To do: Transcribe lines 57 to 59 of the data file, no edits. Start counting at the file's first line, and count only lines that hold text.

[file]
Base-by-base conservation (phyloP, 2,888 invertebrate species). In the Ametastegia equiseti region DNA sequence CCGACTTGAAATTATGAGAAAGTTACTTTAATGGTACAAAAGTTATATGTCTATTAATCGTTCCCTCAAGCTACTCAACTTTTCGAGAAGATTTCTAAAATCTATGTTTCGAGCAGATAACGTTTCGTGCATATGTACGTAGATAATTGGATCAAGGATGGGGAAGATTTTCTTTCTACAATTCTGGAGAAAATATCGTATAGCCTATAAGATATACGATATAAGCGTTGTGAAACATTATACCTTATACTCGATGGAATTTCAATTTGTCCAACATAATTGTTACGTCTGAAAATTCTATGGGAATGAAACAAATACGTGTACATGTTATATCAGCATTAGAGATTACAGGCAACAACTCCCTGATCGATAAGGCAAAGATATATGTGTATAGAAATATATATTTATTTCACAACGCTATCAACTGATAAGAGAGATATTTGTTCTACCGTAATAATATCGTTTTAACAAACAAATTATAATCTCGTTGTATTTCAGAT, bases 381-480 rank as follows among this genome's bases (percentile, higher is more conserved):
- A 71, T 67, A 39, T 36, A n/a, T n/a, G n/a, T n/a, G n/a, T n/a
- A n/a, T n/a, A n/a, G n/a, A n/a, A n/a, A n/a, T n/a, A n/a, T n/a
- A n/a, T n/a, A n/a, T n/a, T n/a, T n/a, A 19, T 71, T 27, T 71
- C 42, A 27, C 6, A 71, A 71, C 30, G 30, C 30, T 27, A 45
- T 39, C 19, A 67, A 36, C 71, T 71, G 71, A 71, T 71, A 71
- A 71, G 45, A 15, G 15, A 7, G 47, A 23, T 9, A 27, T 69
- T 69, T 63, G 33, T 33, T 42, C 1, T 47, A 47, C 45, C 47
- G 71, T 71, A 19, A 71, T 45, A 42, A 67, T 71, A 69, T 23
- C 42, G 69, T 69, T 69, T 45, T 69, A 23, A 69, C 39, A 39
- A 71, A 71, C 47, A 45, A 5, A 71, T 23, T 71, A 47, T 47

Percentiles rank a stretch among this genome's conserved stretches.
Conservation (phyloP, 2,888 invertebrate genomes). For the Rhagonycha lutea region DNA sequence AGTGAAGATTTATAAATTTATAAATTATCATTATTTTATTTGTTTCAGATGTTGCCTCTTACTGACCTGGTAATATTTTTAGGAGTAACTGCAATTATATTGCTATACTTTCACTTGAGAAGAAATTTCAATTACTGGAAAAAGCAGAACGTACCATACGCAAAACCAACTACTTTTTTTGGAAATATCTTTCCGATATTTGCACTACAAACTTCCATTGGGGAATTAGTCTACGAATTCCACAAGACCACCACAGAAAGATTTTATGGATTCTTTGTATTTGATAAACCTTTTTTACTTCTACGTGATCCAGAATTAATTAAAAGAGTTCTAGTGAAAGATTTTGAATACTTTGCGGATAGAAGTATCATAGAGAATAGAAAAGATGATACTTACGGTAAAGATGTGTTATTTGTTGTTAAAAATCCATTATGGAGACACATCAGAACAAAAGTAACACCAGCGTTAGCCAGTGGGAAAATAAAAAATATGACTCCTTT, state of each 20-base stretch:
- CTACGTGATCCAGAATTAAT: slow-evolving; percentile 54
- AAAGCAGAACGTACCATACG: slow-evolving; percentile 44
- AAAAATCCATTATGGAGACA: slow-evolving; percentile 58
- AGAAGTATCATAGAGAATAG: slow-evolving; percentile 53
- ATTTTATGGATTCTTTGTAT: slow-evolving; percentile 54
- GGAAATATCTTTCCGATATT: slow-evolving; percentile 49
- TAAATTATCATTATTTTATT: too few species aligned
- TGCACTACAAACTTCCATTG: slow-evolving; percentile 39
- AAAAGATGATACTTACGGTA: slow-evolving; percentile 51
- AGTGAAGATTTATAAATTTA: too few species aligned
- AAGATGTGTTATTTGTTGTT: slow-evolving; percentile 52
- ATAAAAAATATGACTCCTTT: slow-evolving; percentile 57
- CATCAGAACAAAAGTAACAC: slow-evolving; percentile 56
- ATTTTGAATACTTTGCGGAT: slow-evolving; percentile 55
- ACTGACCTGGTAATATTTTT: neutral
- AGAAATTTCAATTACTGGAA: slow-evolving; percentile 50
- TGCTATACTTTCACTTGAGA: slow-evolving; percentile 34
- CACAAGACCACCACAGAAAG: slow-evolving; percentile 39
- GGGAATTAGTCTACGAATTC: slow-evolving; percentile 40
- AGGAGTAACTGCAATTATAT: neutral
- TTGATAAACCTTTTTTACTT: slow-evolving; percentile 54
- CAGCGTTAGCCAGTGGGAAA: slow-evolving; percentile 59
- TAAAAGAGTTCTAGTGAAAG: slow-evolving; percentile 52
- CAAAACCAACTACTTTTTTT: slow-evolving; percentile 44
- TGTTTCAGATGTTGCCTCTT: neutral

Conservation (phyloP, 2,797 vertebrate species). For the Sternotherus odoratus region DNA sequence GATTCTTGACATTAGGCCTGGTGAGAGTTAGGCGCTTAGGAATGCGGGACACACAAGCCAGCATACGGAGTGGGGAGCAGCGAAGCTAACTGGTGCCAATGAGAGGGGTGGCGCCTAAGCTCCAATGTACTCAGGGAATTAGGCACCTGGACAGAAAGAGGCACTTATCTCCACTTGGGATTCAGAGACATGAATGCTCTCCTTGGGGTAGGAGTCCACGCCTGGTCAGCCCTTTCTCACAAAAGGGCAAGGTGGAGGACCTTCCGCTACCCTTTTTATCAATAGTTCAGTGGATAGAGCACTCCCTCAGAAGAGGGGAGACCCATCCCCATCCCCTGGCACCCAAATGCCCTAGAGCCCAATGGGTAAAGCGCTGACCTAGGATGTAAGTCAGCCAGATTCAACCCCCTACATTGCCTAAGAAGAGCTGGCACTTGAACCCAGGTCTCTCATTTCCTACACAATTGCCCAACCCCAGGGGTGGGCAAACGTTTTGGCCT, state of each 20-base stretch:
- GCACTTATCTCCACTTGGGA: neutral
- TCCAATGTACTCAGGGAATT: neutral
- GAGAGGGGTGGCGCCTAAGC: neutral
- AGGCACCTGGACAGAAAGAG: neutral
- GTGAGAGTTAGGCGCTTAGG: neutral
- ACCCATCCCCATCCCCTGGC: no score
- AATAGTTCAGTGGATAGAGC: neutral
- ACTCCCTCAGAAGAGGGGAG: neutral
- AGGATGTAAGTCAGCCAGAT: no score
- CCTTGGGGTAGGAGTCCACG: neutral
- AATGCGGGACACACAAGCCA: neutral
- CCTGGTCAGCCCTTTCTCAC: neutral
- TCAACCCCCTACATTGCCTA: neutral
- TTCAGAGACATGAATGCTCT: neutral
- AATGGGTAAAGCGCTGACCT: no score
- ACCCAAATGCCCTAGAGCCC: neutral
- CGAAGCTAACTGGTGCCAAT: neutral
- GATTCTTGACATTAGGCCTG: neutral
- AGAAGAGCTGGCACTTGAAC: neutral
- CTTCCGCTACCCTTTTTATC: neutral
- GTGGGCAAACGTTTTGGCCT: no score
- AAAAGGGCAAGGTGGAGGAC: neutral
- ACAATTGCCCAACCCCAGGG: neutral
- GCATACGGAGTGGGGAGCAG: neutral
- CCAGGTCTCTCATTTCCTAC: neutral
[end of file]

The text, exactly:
- GATTCTTGACATTAGGCCTG: neutral
- AGAAGAGCTGGCACTTGAAC: neutral
- CTTCCGCTACCCTTTTTATC: neutral